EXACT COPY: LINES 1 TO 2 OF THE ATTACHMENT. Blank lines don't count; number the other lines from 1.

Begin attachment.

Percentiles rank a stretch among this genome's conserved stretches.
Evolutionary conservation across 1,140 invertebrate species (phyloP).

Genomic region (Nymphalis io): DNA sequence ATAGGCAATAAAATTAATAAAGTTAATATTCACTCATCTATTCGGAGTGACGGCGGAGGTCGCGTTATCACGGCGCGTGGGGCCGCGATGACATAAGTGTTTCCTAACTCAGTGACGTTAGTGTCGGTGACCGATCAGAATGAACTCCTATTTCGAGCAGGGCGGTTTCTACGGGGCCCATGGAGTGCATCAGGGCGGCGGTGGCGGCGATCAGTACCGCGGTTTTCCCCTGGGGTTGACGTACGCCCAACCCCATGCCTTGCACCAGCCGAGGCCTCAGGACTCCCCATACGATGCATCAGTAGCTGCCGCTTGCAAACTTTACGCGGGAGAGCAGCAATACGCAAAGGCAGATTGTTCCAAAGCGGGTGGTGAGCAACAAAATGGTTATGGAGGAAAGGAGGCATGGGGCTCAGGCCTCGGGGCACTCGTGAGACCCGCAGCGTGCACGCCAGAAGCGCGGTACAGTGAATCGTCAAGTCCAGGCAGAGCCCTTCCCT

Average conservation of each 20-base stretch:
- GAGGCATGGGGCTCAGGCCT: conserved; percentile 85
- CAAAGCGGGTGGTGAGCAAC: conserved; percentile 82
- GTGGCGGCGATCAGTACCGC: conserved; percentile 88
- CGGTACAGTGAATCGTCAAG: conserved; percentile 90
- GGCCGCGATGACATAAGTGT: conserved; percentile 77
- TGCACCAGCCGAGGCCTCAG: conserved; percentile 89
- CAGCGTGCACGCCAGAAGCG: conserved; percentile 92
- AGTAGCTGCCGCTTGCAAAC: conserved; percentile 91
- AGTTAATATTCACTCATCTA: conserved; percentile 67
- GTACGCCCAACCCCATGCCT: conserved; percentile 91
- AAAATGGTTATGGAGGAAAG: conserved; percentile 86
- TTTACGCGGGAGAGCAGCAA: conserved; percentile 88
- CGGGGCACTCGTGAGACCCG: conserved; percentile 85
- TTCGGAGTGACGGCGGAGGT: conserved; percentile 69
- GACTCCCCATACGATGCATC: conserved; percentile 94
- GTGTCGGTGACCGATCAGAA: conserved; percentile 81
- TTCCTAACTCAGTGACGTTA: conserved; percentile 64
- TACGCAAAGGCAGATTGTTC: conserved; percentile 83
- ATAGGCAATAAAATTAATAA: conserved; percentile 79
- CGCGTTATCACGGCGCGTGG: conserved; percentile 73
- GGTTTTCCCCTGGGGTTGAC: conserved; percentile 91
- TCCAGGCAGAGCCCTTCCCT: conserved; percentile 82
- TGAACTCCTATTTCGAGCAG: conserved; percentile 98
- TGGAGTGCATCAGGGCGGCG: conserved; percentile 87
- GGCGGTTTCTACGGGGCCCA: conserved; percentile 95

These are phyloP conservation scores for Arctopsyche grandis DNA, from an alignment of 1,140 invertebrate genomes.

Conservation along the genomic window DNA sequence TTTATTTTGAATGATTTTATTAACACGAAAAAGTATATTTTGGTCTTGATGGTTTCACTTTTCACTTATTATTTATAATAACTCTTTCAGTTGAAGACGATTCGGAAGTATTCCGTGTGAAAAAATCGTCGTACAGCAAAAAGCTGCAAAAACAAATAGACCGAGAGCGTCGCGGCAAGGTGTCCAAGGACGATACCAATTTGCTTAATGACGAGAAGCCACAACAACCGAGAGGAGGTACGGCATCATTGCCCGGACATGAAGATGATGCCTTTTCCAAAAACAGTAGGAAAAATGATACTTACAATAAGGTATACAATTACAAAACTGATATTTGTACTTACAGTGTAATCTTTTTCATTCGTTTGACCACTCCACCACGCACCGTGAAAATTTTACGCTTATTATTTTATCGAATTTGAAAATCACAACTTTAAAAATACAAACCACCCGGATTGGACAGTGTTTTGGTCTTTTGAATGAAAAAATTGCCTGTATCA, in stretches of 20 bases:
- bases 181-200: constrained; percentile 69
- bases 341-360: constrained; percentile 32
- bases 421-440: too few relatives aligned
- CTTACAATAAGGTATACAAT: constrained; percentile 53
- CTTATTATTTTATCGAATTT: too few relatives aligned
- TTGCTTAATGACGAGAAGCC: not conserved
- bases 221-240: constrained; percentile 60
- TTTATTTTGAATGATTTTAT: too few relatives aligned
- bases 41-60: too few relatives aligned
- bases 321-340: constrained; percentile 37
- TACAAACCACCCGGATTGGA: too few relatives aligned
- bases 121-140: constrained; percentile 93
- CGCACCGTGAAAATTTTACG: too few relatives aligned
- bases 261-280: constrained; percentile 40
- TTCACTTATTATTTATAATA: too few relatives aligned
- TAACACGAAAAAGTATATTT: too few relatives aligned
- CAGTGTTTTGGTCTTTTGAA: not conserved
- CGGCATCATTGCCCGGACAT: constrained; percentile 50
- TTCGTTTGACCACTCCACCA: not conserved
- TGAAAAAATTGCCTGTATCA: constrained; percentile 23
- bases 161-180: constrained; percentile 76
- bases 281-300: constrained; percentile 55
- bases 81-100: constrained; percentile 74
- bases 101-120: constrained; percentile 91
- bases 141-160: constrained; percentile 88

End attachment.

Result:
Percentiles rank a stretch among this genome's conserved stretches.
Evolutionary conservation across 1,140 invertebrate species (phyloP).